There are many reasons why consumers are generally more comfortable spending money in brick-and-mortar shops than on ecommerce websites, but one big reason is the lack of human faces. When you buy a book from your local Waterstones, the payment is handled by the person behind the till; they answer to a supervisor or manager, who in turn answers to someone at head office. There's a sense of accountability that's often absent when purchasing online, where it's easy to feel like you're buying from a machine with no human oversight.
Happily, this feeling is easy to dispel. It's a good idea to a 'Meet the Team' page to your website (here's ours
) in order to introduce your customers to the people behind the machine; if you've got time, you may also want to consider sharing some photos from around the office on your blog and/or social media accounts.
This is a great way to demonstrate that your online business is every bit as 'alive' as any high street shop, and that there are real people dealing with each order and reading each email.
Ensure that your website is functional and modern-looking.
A visitor's trust in your website will erode very quickly if they're encountering problems like these as they navigate the buying process:
- Broken links that lead to 404 error pages
- Pages that load slowly...or not at all!
- Non-intuitive navigation (i.e. you've made it difficult for the user to find what they're looking for)
- Missing (or low-quality) images
- Poorly-written site copy that's rife with spelling/grammar mistakes
If you're raising any of these red flags, it will massively affect consumer confidence - after all, if you've made mistakes on your website, what's to say that you won't make mistakes with the orders you ship?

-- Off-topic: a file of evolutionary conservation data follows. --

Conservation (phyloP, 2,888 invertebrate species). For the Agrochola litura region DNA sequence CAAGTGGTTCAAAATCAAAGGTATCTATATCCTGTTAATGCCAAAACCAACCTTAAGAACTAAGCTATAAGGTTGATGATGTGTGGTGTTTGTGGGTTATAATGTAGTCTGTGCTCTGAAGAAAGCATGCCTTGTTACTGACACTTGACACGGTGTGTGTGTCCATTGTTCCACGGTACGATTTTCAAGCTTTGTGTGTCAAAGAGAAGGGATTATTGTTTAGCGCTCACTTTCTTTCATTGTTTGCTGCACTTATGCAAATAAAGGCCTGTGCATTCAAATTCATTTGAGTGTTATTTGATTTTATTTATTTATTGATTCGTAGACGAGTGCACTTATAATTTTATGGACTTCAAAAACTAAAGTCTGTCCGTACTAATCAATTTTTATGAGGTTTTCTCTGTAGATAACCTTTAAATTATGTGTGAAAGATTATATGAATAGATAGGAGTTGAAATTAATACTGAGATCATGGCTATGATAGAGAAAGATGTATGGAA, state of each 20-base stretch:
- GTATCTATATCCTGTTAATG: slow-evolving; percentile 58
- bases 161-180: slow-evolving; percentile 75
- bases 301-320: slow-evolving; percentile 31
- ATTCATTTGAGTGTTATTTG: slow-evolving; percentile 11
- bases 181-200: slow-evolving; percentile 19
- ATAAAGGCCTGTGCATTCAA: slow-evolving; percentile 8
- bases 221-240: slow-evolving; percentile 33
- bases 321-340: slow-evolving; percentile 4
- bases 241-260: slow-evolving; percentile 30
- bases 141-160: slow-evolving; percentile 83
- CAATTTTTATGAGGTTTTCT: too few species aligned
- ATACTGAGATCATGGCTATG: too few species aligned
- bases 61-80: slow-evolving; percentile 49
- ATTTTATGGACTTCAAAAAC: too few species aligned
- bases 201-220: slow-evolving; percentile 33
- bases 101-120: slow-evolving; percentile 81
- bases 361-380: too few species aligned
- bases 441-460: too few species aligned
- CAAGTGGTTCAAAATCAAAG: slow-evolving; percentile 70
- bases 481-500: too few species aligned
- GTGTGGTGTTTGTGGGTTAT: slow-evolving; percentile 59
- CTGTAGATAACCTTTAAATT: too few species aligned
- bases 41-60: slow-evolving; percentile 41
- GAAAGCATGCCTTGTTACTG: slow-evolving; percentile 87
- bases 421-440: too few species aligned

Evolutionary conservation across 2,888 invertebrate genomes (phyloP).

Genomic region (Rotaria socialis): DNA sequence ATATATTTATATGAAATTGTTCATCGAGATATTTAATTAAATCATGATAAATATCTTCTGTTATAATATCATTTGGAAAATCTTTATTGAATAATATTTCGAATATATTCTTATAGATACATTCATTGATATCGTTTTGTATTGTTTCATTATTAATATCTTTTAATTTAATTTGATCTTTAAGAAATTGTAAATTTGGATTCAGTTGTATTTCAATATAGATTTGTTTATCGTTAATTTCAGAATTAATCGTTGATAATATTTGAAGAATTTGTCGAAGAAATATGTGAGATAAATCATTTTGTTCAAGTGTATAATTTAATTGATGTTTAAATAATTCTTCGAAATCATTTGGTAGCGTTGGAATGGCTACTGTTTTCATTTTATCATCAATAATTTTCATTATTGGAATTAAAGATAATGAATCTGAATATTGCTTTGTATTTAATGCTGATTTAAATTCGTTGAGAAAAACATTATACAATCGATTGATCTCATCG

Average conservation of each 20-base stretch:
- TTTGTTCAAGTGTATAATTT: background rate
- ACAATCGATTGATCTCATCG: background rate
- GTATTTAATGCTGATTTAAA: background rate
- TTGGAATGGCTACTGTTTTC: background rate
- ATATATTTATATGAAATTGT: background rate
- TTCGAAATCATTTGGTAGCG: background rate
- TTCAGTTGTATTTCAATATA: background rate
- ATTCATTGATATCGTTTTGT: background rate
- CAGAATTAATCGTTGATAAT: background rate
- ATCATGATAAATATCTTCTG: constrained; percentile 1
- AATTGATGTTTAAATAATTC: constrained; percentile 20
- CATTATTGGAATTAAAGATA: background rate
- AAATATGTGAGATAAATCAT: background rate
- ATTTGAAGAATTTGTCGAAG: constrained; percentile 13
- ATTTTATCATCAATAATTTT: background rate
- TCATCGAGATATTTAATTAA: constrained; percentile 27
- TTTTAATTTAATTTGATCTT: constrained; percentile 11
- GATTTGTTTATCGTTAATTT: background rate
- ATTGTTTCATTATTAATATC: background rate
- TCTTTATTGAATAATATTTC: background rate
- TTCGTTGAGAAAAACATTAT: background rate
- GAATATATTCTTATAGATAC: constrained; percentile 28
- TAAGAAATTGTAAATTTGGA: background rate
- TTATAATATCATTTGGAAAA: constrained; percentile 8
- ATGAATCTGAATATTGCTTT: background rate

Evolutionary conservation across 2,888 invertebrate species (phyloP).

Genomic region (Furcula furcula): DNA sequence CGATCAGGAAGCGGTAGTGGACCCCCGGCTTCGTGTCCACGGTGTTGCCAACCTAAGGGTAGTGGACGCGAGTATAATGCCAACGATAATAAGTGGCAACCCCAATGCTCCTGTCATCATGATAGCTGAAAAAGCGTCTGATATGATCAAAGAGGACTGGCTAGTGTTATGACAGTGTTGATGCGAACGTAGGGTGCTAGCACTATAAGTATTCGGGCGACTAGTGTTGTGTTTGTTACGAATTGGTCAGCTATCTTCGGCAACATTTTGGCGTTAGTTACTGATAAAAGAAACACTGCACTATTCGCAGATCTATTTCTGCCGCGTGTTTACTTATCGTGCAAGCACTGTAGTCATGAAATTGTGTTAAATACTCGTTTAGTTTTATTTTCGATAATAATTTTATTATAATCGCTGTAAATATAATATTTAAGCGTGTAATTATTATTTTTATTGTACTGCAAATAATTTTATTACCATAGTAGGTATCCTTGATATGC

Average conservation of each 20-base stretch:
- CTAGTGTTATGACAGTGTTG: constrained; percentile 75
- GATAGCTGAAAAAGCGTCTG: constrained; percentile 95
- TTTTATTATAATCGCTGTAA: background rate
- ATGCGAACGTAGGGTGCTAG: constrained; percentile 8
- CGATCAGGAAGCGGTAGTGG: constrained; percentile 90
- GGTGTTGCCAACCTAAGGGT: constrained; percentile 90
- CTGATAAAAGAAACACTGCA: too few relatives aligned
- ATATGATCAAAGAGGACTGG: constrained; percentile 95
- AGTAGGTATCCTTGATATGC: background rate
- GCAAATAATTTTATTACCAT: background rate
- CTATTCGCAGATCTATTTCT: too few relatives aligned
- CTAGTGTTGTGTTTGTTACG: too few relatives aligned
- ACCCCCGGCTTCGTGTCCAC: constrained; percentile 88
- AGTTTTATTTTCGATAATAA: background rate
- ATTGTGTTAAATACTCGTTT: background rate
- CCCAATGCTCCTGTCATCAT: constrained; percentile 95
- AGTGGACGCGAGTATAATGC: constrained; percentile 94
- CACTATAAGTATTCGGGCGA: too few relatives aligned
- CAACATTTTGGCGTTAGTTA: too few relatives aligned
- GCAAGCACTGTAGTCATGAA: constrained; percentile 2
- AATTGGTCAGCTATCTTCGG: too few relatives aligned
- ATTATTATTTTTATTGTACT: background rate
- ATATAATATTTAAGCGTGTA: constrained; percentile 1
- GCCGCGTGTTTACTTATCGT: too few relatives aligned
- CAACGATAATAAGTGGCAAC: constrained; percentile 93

On a related note, it's important for any serious ecommerce retailer to invest in a clean, modern-looking website design
. Your website is your shop floor, and if you don't make it look appealing, people will be markedly less inclined to stay and browse. This isn't just an aesthetic issue, either; a poor-quality design can be difficult to navigate, and if it looks particularly outdated, people may even get the impression that you're no longer in operation - they might think you've abandoned your online store entirely and moved on to pastures new, leaving the site to gather dust in some forgotten corner of the Internet.
We'd also recommend opting for a responsive website design
, as this will provide mobile and tablet users with a far better purchasing experience. Millions of people now regularly use portable devices to shop online, so you're potentially missing out on a big chunk of the market if you stick with a non-responsive design.
Make yourself easy to contact.
Nobody's perfect, and even the best companies make occasional mistakes. It would be fantastic if you could eliminate all issues within your business, but in the first instance, it's more important to ensure that customers can easily report and resolve their issues when they arise.
So here's what you need to do: list your company's contact details PROMINENTLY on your website (e.g. in the site header, or on a contact page that's linked from the main site menu) and make sure that those contact details are up to date and active. You should ideally list as many different contact methods as possible; some people will want to send you an email, while others may prefer to speak on the phone. You might also consider listing office opening times, in case anyone is expecting you to answer the phone at 8pm on a Saturday.
Offering a live chat option is another great way to be there for your customers, but don't make this commitment unless you're actually prepared to answer all the chat messages that come through!
People who shop online take a leap of faith every time they place an order. If a user gets to that point on your website, it's because you've done a good job of convincing them that: